LINGUIST List 2.337

Friday, 5 July 1991

Disc: Gender-Based Language

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  1. , Re: Queries: Gender-based Language
  2. Celso Alvarez-Caccamo, Re: Gender-based Language

Message 1: Re: Queries: Gender-based Language

Date: Wed, 3 Jul 91 22:35 CDT
From: <>
Subject: Re: Queries: Gender-based Language
In regard to the idea that what Tannen (and others) call "sexual"
(actually gender) differences in talk can better be described as
"register differences, my question is: "What factors determine the
Amy Sheldon
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Message 2: Re: Gender-based Language

Date: Fri, 5 Jul 91 03:13:32 PDT
From: Celso Alvarez-Caccamo <>
Subject: Re: Gender-based Language
Mary-Lynn Cosgrave asks, with respect to Deborah Tannen's work,
	"I'm bothered by the idea that we can deal with different verbal
	interactions on the basis of sex. Yes, I think men and women do
	talk differently; but is this difference best dealt with in terms
	of sexual difference, or simply in terms of differing registers?"
Tannen's and others' work deals with language and gender as a social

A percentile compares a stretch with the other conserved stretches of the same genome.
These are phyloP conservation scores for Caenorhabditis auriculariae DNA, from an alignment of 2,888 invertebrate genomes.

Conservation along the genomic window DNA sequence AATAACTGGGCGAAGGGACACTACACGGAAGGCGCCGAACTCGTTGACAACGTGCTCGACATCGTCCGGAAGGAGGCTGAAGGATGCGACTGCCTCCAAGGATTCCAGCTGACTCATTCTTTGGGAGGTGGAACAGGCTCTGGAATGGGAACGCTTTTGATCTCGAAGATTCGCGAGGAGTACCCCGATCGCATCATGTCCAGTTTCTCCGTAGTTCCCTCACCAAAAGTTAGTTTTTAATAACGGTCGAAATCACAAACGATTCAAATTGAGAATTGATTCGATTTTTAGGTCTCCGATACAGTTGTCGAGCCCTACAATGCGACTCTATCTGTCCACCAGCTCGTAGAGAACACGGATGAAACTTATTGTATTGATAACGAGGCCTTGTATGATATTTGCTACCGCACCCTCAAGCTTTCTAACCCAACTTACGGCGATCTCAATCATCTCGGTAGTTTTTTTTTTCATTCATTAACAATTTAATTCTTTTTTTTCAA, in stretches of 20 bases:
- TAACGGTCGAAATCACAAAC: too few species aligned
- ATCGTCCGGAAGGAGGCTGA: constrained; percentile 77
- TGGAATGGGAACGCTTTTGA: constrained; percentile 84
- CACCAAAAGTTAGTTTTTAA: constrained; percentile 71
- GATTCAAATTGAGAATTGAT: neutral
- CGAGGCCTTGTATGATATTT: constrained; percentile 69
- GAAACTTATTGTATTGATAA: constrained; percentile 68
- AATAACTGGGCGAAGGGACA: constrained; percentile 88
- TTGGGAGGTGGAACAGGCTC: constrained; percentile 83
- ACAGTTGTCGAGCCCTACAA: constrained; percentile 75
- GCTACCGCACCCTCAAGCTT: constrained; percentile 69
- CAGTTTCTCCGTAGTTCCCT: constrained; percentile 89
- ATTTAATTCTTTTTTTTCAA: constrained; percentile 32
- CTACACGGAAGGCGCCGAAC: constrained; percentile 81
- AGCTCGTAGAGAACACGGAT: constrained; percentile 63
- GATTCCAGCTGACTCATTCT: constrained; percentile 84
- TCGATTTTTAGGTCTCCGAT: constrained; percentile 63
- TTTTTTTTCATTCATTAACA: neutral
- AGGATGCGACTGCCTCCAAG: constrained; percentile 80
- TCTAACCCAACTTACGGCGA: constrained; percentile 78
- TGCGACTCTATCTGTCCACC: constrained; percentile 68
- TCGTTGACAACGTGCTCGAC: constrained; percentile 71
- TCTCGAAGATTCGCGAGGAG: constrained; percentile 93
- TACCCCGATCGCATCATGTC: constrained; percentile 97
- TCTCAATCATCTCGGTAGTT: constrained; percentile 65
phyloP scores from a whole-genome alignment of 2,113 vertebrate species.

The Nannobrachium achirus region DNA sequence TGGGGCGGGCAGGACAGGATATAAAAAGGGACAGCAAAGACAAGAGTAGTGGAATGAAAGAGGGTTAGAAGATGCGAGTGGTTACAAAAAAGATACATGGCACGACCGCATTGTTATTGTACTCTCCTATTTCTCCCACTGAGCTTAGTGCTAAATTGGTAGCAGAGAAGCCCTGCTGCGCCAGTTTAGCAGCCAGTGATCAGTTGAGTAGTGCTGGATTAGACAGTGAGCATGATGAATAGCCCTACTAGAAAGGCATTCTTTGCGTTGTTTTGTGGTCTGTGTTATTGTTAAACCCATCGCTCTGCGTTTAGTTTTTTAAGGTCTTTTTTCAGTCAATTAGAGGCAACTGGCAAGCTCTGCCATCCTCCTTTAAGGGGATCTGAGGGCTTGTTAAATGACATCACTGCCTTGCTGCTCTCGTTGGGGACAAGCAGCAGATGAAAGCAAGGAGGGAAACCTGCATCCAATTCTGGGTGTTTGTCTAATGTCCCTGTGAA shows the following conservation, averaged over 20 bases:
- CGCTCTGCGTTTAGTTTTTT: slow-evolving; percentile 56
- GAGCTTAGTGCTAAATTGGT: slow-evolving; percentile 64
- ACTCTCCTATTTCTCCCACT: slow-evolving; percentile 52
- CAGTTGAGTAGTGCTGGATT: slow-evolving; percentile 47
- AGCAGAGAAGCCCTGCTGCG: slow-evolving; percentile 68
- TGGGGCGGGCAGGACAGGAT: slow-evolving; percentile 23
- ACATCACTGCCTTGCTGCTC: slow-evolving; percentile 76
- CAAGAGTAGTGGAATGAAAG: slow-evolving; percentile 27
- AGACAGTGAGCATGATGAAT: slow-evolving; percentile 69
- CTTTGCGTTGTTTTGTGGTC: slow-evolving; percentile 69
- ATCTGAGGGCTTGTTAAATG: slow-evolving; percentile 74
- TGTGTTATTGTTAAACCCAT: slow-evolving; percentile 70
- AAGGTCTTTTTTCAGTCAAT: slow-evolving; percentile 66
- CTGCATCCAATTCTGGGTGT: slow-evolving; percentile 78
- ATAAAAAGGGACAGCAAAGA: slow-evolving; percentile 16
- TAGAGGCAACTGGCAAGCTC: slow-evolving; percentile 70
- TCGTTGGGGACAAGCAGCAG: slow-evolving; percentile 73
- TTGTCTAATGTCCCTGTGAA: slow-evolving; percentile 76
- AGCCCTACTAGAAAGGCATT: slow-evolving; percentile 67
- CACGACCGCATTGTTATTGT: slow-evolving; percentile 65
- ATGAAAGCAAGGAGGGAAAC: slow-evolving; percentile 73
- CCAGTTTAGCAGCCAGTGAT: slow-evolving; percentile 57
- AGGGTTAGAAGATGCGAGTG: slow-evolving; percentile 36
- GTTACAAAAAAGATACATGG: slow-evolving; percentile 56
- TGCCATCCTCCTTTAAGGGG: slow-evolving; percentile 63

category. Insofar as socialization patterns for men and women differ
in all societies I know of, I don't know why we can't deal with
gender-based linguistic differences as we deal with ethnic- or class-
based differences. Treating such differences in terms of registers
doesn't really take us in another direction -- unless we assume, of
course, that registers don't have a socio-interactional basis, in which
case we wouldn't be doing sociolinguistics, but stylistics... in which
case it doesn't really matter whether we focus on gender, class, or hair
color. In other words, registers, as part of a repertoire, do have a
social distribution, along gender, class, ethnic, etc. lines.
Talk produced by women appears to differ in some aspects from that produced
by men under comparable circumstances. The problem is, of course, to isolate
the most relevant identity (gender, ethnic, etc.) invoked through the use of
a given marker, or, viceversa, to assign a given social meaning to a cluster
of markers.
It is not legitimate for me to say whether women gain or lose something by
looking at what appears to be gender-based variation in talk.
There may be an ample margin of uncertainty in determining *what* specific
features or overall forms of talk can be said to mark gender, etc. A
more crucial question, in my view, is the treatment of interactional
power and powerlessness as a *direct* function of the display of a given form
of talk, which is what some research (e.g. on interruptions) has done.
But, in principle, I personally see no sociolinguistic rationale for
treating gender differently, or for leaving it untreated.
Celso Alvarez-Caccamo
U.C. Berkeley
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